We passed the rickshaw wallahs—Calcutta is the only city in India that still permits the hand-pulled carriages—and the snack–sellers deep-frying samosas and puchkas filled with potatoes and chickpeas. Jewelers, optical shops and typists with old-fashioned machines catering to illiterate customers line the street, and a sign tacked to a tree advertises surgery-free cures for “piles, pissures [stet] and fistulas.” The mistake is funny—until I think about the poverty and health issues it signifies.
Finally, we arrived at No. 11. A sign with my grandfather’s name used to hang at the entrance, but the house that the family had rented for decades had reverted back to its owner. A friend had brought the sign to me and I had hung it above my desk at home. Yet standing at the entrance, I foolishly expected I would still see it.
The steps I climbed to get to the second-floor apartment, however, were exactly the same—winding, wooden, dusty. The group lined up behind me like a twisting row of dominoes. But when I reached the top of the stairs I stopped cold. The heavy wooden door was gone. There was no mezuzah or even the impression of one. I touched the space anyway, kissing it in my mind. I pushed the glass door open and walked inside to find a light, modern office. The Indian staff looked at me in bewilderment as I explained that my relatives used to live here. Though the heavy rosewood furniture was gone, and I doubted anything familiar remained, I asked if I could walk through anyway. “Come back tomorrow when the manager is in,” one of the women replied. My short visit would not permit a return, I responded. In that case, she said, “you cannot inspect it.”
I left, disappointed. At the Kolkata Jewish Cemetery the next morning, I thanked my great-grandfather for the sweet voice I was told he had, and which I hope I had inherited. I leaned down and told my grandparents, whom I had never met, that I had visited Bowbazaar, that I had sung for them in Maghen David and that I carried them everywhere with me.
One year later. I am back in Kolkata with another group. This time my daughter Shoshana, 23, accompanies me, her first trip to India. It is eye-opening to see everything through her eager youthfulness and, at the same time, her profound maturity. I take her to the family landmarks.
I am wiser now, so we have made an appointment at No. 11. The long rows of office cubicles provoke a sinking sense that we have come on a wild-goose chase—until I describe the veranda that once housed the sukkah. Suddenly, a set of keys is procured and a concealed door in the wood-paneled boardroom opens to reveal another door, this one slatted and dingy green, and then the screened-in porch. I feel vindicated. When the manager brings us tea on the veranda, the atmosphere changes. We are not strangers here anymore.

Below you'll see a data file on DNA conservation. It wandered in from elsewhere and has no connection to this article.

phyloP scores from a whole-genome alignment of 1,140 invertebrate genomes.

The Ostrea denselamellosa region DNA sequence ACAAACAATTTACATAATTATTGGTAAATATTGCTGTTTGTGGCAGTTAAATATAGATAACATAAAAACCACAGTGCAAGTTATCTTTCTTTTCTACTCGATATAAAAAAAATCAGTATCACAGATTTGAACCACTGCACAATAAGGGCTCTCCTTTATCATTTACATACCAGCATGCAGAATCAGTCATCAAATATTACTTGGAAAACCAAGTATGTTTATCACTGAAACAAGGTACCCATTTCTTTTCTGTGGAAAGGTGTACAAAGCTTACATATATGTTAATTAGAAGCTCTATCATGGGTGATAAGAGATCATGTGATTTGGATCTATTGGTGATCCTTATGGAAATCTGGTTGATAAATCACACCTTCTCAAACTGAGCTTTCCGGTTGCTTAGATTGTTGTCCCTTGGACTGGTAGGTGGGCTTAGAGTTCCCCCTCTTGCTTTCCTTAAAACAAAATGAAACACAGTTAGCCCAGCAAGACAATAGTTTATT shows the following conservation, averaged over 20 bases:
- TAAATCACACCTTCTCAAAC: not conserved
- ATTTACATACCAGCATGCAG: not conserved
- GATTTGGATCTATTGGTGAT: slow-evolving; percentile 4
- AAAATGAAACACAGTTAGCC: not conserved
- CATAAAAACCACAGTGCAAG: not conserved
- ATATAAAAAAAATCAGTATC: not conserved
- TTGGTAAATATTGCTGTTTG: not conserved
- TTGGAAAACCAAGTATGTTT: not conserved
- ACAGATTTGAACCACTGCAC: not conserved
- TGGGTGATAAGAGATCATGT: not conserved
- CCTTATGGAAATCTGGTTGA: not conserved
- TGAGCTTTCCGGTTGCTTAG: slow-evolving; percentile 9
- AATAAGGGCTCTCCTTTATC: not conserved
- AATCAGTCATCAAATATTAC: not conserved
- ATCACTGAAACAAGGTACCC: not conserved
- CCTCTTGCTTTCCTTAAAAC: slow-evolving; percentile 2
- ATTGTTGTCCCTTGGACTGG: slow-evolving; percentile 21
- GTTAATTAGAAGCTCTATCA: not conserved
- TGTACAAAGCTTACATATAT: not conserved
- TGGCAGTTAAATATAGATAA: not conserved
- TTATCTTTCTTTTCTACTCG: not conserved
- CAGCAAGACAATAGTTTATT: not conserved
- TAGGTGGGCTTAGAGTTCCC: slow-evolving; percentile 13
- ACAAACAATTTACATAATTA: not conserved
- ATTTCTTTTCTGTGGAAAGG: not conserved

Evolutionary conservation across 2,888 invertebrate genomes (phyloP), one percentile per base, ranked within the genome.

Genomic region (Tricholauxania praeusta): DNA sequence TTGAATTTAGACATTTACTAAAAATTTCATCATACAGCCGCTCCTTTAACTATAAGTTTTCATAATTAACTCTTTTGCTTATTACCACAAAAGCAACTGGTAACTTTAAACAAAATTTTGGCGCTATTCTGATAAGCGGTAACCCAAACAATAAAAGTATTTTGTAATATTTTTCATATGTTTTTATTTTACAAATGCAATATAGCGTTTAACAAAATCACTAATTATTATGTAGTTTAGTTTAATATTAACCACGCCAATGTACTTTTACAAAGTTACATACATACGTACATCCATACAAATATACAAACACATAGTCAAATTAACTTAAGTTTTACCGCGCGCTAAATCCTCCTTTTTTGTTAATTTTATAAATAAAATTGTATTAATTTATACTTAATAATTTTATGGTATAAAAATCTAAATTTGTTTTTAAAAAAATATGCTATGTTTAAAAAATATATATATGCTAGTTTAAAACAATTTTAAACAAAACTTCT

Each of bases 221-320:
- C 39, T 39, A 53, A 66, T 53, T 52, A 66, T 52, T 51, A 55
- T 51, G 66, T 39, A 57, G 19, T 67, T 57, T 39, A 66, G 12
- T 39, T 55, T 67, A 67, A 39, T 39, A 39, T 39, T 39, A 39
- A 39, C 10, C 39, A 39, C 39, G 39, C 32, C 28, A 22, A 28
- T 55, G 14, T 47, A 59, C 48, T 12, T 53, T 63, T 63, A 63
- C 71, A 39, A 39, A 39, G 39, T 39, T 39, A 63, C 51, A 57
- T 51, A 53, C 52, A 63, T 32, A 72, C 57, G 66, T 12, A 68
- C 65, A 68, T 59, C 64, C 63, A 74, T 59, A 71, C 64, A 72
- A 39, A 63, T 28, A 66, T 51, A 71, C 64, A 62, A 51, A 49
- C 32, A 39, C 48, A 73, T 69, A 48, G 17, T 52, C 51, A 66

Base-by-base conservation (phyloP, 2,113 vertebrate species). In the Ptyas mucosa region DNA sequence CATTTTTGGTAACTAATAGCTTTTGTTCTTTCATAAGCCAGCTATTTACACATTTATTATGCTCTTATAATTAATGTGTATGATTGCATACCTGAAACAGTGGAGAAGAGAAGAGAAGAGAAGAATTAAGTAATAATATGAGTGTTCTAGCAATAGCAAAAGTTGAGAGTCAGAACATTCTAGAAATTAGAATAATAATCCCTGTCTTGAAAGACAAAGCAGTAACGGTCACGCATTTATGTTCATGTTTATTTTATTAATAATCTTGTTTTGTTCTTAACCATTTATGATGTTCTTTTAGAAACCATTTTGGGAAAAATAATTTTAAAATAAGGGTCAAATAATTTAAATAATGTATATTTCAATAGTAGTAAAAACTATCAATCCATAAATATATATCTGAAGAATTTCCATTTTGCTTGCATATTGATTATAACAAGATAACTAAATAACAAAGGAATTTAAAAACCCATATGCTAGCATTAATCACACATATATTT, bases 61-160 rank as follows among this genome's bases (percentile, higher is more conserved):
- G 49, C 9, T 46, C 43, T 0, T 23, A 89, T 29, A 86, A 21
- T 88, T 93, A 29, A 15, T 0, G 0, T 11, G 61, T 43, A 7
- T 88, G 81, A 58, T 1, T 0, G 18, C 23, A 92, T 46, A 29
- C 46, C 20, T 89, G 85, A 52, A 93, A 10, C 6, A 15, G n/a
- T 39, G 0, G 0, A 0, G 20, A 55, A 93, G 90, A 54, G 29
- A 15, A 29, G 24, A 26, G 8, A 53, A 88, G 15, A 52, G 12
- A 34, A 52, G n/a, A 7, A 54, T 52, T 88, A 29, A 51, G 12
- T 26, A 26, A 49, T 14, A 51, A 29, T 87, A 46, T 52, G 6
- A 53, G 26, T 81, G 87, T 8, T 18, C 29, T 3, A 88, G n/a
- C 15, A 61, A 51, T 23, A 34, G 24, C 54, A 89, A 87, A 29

For Shoshana, the experience is one of trying to find connection. “I thought about all that had changed—but the history was still there in little hints of home,” she says later, acknowledging that despite the many stories she had heard it was difficult for her to feel connected with people she had never met.
We visit the cemetery, especially the grave of my grandmother Flora, for whom Shoshana is named. The vegetation that used to sprout untended amidst the forest of blackened, aboveground tombs has been cleared with machetes and we walk straight back to the family plot. (My maternal grandparents are buried in London; they moved there in 1960.) Many of the inscriptions have faded, but the words on my grandparents’ graves are vivid.
“I didn’t know my ancestors,” Shoshana says, “but I felt I could make them proud by who I’ve become. I was thinking, ‘Would they like me?’ I do know Saba, and I could only imagine where he got his compassion and helpfulness and tradition—from his family.” We put some stones in our pockets to take back home to my parents, as if the rocks could vicariously transmit the powerful spirit of that moment.
Before Shabbat morning services at Maghen David that I am again privileged to lead, Shoshana sits in her grandfather’s seat and I sit in my grandfather’s seat—mirroring how my father and I sat here almost 20 years earlier. “I tried to channel Saba the child,” she says, wondering if he daydreamed when he sat by the open window. She is awestruck by the synagogue’s beauty and the energy she feels still coursing through it. In the balcony we find my mother’s seat.
Shoshana has prepared a short aliyah, “a rite of passage,” she says. She has not read Torah in seven years, and though she is nervous she is inspired by her savta’s dedication to reading Torah—she learned to read when she was 65. Wrapped in the talit I made for her bat mitzvah with my sister’s help, sitting in the place her grandparents had started their lives together, she feels surrounded by family. The words she chants describe the way the children of Israel carried their knapsacks filled with matzah on their shoulders as they left Egypt. As she stands before the open Torah, the eighth generation of our family in India, the words she sings resonate beyond their original meaning.
Misharotam tz’rurot b’simlotam al shichmam. We carry our heritage with us.
It can hardly be a coincidence.
Rahel Musleah was born in Calcutta, India, the seventh generation of a Calcutta Jewish family that traces its roots to 17th-century Baghdad.